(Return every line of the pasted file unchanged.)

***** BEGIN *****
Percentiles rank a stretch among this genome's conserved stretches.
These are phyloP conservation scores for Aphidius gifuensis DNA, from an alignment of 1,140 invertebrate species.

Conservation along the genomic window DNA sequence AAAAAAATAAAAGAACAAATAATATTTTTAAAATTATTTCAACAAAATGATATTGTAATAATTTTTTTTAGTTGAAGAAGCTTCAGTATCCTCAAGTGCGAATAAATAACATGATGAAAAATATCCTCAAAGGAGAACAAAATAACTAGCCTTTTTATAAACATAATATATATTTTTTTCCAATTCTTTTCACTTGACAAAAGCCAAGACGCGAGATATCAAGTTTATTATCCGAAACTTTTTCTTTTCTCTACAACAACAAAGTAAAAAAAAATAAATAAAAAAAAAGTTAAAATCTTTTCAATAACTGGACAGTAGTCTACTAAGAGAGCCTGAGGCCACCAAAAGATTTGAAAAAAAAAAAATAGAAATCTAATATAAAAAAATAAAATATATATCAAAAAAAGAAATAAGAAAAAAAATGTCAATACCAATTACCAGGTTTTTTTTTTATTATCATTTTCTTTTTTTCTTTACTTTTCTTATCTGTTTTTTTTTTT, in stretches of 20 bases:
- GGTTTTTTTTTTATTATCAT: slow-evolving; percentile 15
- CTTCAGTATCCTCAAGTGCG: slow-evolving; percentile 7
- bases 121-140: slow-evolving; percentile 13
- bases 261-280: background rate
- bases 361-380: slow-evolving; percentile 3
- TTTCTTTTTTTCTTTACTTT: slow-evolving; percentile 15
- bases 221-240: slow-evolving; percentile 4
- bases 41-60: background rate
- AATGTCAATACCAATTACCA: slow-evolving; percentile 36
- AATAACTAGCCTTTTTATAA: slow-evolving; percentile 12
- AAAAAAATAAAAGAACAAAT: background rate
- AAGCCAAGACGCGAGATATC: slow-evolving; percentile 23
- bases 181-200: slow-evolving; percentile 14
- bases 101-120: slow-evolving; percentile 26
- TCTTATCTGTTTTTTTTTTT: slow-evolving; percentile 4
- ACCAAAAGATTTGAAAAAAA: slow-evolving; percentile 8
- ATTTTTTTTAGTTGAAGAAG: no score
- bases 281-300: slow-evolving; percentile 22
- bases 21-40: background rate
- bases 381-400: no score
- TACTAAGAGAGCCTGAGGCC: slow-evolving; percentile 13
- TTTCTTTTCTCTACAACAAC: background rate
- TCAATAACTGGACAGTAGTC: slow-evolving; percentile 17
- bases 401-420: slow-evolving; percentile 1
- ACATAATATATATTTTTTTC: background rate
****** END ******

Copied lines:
Percentiles rank a stretch among this genome's conserved stretches.
These are phyloP conservation scores for Aphidius gifuensis DNA, from an alignment of 1,140 invertebrate species.

Conservation along the genomic window DNA sequence AAAAAAATAAAAGAACAAATAATATTTTTAAAATTATTTCAACAAAATGATATTGTAATAATTTTTTTTAGTTGAAGAAGCTTCAGTATCCTCAAGTGCGAATAAATAACATGATGAAAAATATCCTCAAAGGAGAACAAAATAACTAGCCTTTTTATAAACATAATATATATTTTTTTCCAATTCTTTTCACTTGACAAAAGCCAAGACGCGAGATATCAAGTTTATTATCCGAAACTTTTTCTTTTCTCTACAACAACAAAGTAAAAAAAAATAAATAAAAAAAAAGTTAAAATCTTTTCAATAACTGGACAGTAGTCTACTAAGAGAGCCTGAGGCCACCAAAAGATTTGAAAAAAAAAAAATAGAAATCTAATATAAAAAAATAAAATATATATCAAAAAAAGAAATAAGAAAAAAAATGTCAATACCAATTACCAGGTTTTTTTTTTATTATCATTTTCTTTTTTTCTTTACTTTTCTTATCTGTTTTTTTTTTT, in stretches of 20 bases:
- GGTTTTTTTTTTATTATCAT: slow-evolving; percentile 15
- CTTCAGTATCCTCAAGTGCG: slow-evolving; percentile 7
- bases 121-140: slow-evolving; percentile 13
- bases 261-280: background rate
- bases 361-380: slow-evolving; percentile 3
- TTTCTTTTTTTCTTTACTTT: slow-evolving; percentile 15
- bases 221-240: slow-evolving; percentile 4
- bases 41-60: background rate
- AATGTCAATACCAATTACCA: slow-evolving; percentile 36
- AATAACTAGCCTTTTTATAA: slow-evolving; percentile 12
- AAAAAAATAAAAGAACAAAT: background rate
- AAGCCAAGACGCGAGATATC: slow-evolving; percentile 23
- bases 181-200: slow-evolving; percentile 14
- bases 101-120: slow-evolving; percentile 26
- TCTTATCTGTTTTTTTTTTT: slow-evolving; percentile 4
- ACCAAAAGATTTGAAAAAAA: slow-evolving; percentile 8
- ATTTTTTTTAGTTGAAGAAG: no score
- bases 281-300: slow-evolving; percentile 22
- bases 21-40: background rate
- bases 381-400: no score
- TACTAAGAGAGCCTGAGGCC: slow-evolving; percentile 13
- TTTCTTTTCTCTACAACAAC: background rate
- TCAATAACTGGACAGTAGTC: slow-evolving; percentile 17
- bases 401-420: slow-evolving; percentile 1
- ACATAATATATATTTTTTTC: background rate